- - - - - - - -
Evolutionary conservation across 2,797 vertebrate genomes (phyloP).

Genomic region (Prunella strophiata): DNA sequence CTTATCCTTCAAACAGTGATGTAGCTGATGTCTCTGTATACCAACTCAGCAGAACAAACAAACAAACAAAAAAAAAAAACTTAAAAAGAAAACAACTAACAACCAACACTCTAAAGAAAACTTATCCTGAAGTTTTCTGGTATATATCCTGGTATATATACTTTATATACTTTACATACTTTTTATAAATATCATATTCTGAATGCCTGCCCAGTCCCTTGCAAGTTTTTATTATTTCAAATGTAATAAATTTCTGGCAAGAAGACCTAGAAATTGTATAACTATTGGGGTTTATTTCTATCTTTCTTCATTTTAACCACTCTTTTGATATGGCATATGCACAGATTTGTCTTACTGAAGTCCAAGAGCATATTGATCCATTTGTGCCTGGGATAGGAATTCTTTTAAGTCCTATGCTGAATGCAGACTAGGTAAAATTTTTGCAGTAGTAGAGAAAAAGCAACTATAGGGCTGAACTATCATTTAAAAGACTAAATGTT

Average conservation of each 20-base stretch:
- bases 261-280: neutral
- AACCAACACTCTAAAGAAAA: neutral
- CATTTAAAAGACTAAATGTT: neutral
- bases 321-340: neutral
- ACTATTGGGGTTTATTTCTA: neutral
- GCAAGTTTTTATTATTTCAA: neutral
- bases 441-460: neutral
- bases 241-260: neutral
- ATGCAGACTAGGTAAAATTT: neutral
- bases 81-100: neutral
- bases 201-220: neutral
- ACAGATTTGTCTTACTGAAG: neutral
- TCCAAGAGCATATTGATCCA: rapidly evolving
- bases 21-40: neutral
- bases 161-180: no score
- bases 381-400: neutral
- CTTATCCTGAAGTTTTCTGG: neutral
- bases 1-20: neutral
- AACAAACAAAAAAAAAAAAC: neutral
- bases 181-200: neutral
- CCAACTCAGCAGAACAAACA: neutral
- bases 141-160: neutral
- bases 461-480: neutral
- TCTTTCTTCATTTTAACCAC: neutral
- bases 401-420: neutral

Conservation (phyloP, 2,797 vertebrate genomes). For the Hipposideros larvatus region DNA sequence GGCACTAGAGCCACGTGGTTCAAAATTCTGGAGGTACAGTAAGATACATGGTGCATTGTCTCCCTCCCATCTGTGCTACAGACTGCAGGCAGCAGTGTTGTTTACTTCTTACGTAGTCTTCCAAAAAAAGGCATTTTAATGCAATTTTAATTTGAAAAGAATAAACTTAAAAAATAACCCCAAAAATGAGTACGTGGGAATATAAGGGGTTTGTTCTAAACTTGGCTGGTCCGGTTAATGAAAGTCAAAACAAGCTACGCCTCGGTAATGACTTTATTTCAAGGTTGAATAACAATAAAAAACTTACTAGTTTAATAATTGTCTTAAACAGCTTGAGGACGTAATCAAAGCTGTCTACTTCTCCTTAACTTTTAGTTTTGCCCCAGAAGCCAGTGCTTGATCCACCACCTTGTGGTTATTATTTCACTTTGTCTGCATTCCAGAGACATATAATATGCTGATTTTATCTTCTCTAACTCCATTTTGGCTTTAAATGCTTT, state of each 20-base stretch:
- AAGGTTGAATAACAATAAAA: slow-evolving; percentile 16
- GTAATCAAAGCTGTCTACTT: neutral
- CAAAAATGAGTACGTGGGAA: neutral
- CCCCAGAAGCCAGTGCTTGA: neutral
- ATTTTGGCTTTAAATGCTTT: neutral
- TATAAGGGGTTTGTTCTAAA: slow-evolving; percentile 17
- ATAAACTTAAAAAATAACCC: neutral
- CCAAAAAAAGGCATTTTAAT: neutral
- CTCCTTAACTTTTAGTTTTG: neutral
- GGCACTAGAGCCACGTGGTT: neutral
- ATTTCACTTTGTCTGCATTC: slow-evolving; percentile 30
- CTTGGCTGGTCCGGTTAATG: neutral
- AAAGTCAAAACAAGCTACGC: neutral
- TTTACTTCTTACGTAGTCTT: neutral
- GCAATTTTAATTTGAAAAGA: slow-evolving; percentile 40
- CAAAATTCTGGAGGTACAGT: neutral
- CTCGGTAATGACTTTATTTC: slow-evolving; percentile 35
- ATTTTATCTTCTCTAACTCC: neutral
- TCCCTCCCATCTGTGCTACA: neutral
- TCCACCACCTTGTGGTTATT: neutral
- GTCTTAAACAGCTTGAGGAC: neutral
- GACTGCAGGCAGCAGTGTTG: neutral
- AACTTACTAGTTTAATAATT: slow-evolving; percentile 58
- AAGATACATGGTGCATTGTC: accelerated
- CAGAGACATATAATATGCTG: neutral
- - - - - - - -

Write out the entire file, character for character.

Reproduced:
Evolutionary conservation across 2,797 vertebrate genomes (phyloP).

Genomic region (Prunella strophiata): DNA sequence CTTATCCTTCAAACAGTGATGTAGCTGATGTCTCTGTATACCAACTCAGCAGAACAAACAAACAAACAAAAAAAAAAAACTTAAAAAGAAAACAACTAACAACCAACACTCTAAAGAAAACTTATCCTGAAGTTTTCTGGTATATATCCTGGTATATATACTTTATATACTTTACATACTTTTTATAAATATCATATTCTGAATGCCTGCCCAGTCCCTTGCAAGTTTTTATTATTTCAAATGTAATAAATTTCTGGCAAGAAGACCTAGAAATTGTATAACTATTGGGGTTTATTTCTATCTTTCTTCATTTTAACCACTCTTTTGATATGGCATATGCACAGATTTGTCTTACTGAAGTCCAAGAGCATATTGATCCATTTGTGCCTGGGATAGGAATTCTTTTAAGTCCTATGCTGAATGCAGACTAGGTAAAATTTTTGCAGTAGTAGAGAAAAAGCAACTATAGGGCTGAACTATCATTTAAAAGACTAAATGTT

Average conservation of each 20-base stretch:
- bases 261-280: neutral
- AACCAACACTCTAAAGAAAA: neutral
- CATTTAAAAGACTAAATGTT: neutral
- bases 321-340: neutral
- ACTATTGGGGTTTATTTCTA: neutral
- GCAAGTTTTTATTATTTCAA: neutral
- bases 441-460: neutral
- bases 241-260: neutral
- ATGCAGACTAGGTAAAATTT: neutral
- bases 81-100: neutral
- bases 201-220: neutral
- ACAGATTTGTCTTACTGAAG: neutral
- TCCAAGAGCATATTGATCCA: rapidly evolving
- bases 21-40: neutral
- bases 161-180: no score
- bases 381-400: neutral
- CTTATCCTGAAGTTTTCTGG: neutral
- bases 1-20: neutral
- AACAAACAAAAAAAAAAAAC: neutral
- bases 181-200: neutral
- CCAACTCAGCAGAACAAACA: neutral
- bases 141-160: neutral
- bases 461-480: neutral
- TCTTTCTTCATTTTAACCAC: neutral
- bases 401-420: neutral

Conservation (phyloP, 2,797 vertebrate genomes). For the Hipposideros larvatus region DNA sequence GGCACTAGAGCCACGTGGTTCAAAATTCTGGAGGTACAGTAAGATACATGGTGCATTGTCTCCCTCCCATCTGTGCTACAGACTGCAGGCAGCAGTGTTGTTTACTTCTTACGTAGTCTTCCAAAAAAAGGCATTTTAATGCAATTTTAATTTGAAAAGAATAAACTTAAAAAATAACCCCAAAAATGAGTACGTGGGAATATAAGGGGTTTGTTCTAAACTTGGCTGGTCCGGTTAATGAAAGTCAAAACAAGCTACGCCTCGGTAATGACTTTATTTCAAGGTTGAATAACAATAAAAAACTTACTAGTTTAATAATTGTCTTAAACAGCTTGAGGACGTAATCAAAGCTGTCTACTTCTCCTTAACTTTTAGTTTTGCCCCAGAAGCCAGTGCTTGATCCACCACCTTGTGGTTATTATTTCACTTTGTCTGCATTCCAGAGACATATAATATGCTGATTTTATCTTCTCTAACTCCATTTTGGCTTTAAATGCTTT, state of each 20-base stretch:
- AAGGTTGAATAACAATAAAA: slow-evolving; percentile 16
- GTAATCAAAGCTGTCTACTT: neutral
- CAAAAATGAGTACGTGGGAA: neutral
- CCCCAGAAGCCAGTGCTTGA: neutral
- ATTTTGGCTTTAAATGCTTT: neutral
- TATAAGGGGTTTGTTCTAAA: slow-evolving; percentile 17
- ATAAACTTAAAAAATAACCC: neutral
- CCAAAAAAAGGCATTTTAAT: neutral
- CTCCTTAACTTTTAGTTTTG: neutral
- GGCACTAGAGCCACGTGGTT: neutral
- ATTTCACTTTGTCTGCATTC: slow-evolving; percentile 30
- CTTGGCTGGTCCGGTTAATG: neutral
- AAAGTCAAAACAAGCTACGC: neutral
- TTTACTTCTTACGTAGTCTT: neutral
- GCAATTTTAATTTGAAAAGA: slow-evolving; percentile 40
- CAAAATTCTGGAGGTACAGT: neutral
- CTCGGTAATGACTTTATTTC: slow-evolving; percentile 35
- ATTTTATCTTCTCTAACTCC: neutral
- TCCCTCCCATCTGTGCTACA: neutral
- TCCACCACCTTGTGGTTATT: neutral
- GTCTTAAACAGCTTGAGGAC: neutral
- GACTGCAGGCAGCAGTGTTG: neutral
- AACTTACTAGTTTAATAATT: slow-evolving; percentile 58
- AAGATACATGGTGCATTGTC: accelerated
- CAGAGACATATAATATGCTG: neutral